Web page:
Saunas vs. Steam Rooms

In recent years, recovery has become its own subculture within the fitness industry. After all, how will we be able to optimize our workouts if we don’t have optimal recovery? Bathhouses and spas have championed the benefits of saunas and steam rooms for years, but how do their effects differ?

What is the difference between a sauna and a steam room?

Saunas use dry heat, typically between 180 and 200 degrees F, with wood, gas or electrical stoves and heated rocks. Some modern saunas use infrared light to heat and penetrate the skin, muscles and cells. Doctors suggest using saunas for no more than 20 minutes, a couple of times a week.

Steam rooms are cooler, resting between 100 and 140 degrees F, but are at nearly 100 percent humidity. While steam rooms are kept at cooler temperatures, the experience inside is more intense and feels much hotter than a sauna. Doctors recommend spending no more than 15 minutes in a steam room.

Saunas and their benefits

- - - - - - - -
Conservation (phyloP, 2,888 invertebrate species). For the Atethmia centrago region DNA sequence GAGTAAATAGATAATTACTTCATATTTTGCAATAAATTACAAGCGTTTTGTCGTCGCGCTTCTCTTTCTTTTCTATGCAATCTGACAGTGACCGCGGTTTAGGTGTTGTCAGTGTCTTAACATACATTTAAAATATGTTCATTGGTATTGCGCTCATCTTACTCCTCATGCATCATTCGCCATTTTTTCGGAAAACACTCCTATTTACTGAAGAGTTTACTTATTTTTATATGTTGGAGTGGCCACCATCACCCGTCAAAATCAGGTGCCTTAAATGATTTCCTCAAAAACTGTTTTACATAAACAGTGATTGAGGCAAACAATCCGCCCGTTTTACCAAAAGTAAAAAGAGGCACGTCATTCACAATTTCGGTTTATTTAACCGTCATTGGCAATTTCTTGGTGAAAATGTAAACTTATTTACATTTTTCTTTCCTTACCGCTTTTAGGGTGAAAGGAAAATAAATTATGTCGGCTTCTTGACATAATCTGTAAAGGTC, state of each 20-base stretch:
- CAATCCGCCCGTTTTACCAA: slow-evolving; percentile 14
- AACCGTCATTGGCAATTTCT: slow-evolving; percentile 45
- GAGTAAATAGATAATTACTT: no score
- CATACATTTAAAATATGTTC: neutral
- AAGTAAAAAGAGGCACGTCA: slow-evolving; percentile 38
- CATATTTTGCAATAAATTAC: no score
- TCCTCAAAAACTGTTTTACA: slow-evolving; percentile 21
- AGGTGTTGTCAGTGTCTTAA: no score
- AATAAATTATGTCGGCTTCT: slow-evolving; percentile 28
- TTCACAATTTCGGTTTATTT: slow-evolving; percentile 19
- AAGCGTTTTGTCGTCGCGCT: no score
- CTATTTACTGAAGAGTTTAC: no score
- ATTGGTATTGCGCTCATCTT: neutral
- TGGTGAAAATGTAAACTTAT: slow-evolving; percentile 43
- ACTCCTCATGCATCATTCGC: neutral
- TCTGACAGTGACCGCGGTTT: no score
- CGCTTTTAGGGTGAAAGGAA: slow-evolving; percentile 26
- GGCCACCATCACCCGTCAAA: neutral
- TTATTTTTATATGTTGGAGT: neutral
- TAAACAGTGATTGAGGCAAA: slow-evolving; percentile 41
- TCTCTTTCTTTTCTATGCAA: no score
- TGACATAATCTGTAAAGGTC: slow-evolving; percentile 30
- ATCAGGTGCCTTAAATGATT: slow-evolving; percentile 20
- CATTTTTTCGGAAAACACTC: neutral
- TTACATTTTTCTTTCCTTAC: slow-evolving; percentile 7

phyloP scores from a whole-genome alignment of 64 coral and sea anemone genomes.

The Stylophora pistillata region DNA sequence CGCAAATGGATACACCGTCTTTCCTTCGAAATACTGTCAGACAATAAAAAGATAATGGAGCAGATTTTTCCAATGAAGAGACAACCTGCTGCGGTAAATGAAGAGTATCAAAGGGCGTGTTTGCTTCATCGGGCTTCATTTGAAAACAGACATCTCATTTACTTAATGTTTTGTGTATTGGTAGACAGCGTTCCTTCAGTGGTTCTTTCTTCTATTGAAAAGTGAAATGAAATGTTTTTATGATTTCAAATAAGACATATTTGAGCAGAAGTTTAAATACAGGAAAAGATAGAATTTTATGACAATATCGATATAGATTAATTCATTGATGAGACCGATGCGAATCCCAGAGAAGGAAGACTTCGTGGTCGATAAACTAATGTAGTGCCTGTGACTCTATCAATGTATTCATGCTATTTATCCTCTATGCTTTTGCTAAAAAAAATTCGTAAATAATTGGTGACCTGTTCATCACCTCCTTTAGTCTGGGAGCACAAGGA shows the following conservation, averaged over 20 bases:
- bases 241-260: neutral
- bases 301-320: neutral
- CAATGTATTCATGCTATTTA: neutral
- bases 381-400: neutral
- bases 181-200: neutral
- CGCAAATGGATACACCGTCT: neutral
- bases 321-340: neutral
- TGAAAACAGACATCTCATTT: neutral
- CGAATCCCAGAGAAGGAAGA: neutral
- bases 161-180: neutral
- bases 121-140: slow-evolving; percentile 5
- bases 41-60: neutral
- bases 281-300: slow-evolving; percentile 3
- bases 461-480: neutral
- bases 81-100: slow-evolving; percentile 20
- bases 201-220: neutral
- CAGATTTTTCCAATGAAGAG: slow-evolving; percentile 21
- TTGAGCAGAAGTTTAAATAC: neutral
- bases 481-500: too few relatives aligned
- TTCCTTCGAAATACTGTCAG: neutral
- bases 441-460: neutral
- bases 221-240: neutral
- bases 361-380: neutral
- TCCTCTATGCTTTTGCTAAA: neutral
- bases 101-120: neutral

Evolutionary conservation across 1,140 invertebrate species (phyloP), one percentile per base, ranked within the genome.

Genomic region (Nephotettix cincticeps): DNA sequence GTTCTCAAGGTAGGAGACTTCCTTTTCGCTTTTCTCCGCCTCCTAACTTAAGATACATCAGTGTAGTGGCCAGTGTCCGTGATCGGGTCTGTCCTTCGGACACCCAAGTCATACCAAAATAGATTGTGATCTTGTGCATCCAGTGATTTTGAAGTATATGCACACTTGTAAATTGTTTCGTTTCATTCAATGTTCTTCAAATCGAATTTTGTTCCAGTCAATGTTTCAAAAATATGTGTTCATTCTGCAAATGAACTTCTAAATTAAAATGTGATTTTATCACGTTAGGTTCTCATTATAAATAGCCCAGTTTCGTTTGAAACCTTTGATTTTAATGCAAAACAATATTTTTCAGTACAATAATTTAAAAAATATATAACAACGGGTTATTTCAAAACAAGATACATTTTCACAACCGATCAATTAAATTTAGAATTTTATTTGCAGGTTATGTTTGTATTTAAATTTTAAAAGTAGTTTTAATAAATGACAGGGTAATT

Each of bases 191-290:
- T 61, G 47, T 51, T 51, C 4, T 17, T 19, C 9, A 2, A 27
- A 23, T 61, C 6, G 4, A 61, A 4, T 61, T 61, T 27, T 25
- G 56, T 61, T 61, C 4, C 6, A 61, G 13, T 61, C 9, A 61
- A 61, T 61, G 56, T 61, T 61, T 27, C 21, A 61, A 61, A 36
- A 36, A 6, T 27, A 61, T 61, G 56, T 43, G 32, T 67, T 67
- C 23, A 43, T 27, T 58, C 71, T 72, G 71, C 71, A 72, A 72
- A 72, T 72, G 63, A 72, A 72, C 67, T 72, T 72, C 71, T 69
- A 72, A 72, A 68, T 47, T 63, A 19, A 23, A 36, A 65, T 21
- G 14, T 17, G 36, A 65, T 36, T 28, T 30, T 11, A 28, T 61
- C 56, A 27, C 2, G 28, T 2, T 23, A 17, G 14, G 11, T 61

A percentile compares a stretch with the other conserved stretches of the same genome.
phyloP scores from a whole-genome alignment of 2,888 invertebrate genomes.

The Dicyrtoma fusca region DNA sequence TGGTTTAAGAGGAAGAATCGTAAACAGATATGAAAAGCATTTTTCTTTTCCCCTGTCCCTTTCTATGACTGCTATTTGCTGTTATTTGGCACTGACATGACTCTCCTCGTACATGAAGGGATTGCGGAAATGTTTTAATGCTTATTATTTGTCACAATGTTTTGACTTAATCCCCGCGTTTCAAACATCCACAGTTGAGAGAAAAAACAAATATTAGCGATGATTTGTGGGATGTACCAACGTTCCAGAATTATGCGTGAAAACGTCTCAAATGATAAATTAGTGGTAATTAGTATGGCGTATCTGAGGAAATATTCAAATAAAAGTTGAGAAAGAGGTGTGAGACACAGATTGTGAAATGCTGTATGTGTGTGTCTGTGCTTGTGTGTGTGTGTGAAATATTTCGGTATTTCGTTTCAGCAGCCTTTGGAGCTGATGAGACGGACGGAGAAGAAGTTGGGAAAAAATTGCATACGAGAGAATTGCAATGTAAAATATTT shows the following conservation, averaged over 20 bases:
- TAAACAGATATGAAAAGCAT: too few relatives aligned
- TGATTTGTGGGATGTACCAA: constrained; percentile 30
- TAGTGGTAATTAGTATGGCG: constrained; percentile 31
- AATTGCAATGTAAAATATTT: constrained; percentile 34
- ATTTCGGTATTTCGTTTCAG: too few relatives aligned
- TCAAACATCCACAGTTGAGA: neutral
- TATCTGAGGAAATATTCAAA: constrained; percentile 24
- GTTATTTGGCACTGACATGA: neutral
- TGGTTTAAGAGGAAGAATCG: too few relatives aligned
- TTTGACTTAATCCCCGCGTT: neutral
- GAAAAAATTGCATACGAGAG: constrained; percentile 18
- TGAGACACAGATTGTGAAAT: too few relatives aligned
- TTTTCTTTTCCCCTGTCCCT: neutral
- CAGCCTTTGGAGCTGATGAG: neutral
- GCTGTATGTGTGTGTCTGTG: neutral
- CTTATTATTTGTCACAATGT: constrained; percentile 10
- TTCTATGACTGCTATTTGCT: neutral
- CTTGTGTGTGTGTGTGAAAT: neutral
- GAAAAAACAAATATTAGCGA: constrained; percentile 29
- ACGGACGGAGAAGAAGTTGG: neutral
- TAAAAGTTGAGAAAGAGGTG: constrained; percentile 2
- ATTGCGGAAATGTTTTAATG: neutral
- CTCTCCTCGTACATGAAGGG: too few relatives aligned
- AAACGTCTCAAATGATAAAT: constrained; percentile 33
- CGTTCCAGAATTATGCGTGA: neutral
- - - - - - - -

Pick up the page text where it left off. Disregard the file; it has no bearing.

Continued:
The dry heat of a sauna raises your temperature and increases circulation and blood flow to the skin while directing blood away from the internal organs. On average, your heart rate will increase by 30 percent and you will lose about a pint of sweat.

A study from Japan found that saunas improved vascular function after two weeks of consistent use. Another study done in 2009 discovered the benefits from infrared saunas for users with rheumatoid arthritis—after eight sessions, patients had statistically significant reductions in pain and stiffness.

Steam rooms and their benefits

Steam can work wonders on your skin and promote detoxification. While your pores are opening, the skin detoxifies and absorbs the moisture from the room, giving you a mini-facial.

The heat and moisture of a steam room can improve circulation and warm sore muscles, prepping them for a good stretch and promoting recovery. A study published by Medical Science Monitor found that a steam promotes overall wellness, organ function and a healthy immune system, and aids muscle tension and recovery.

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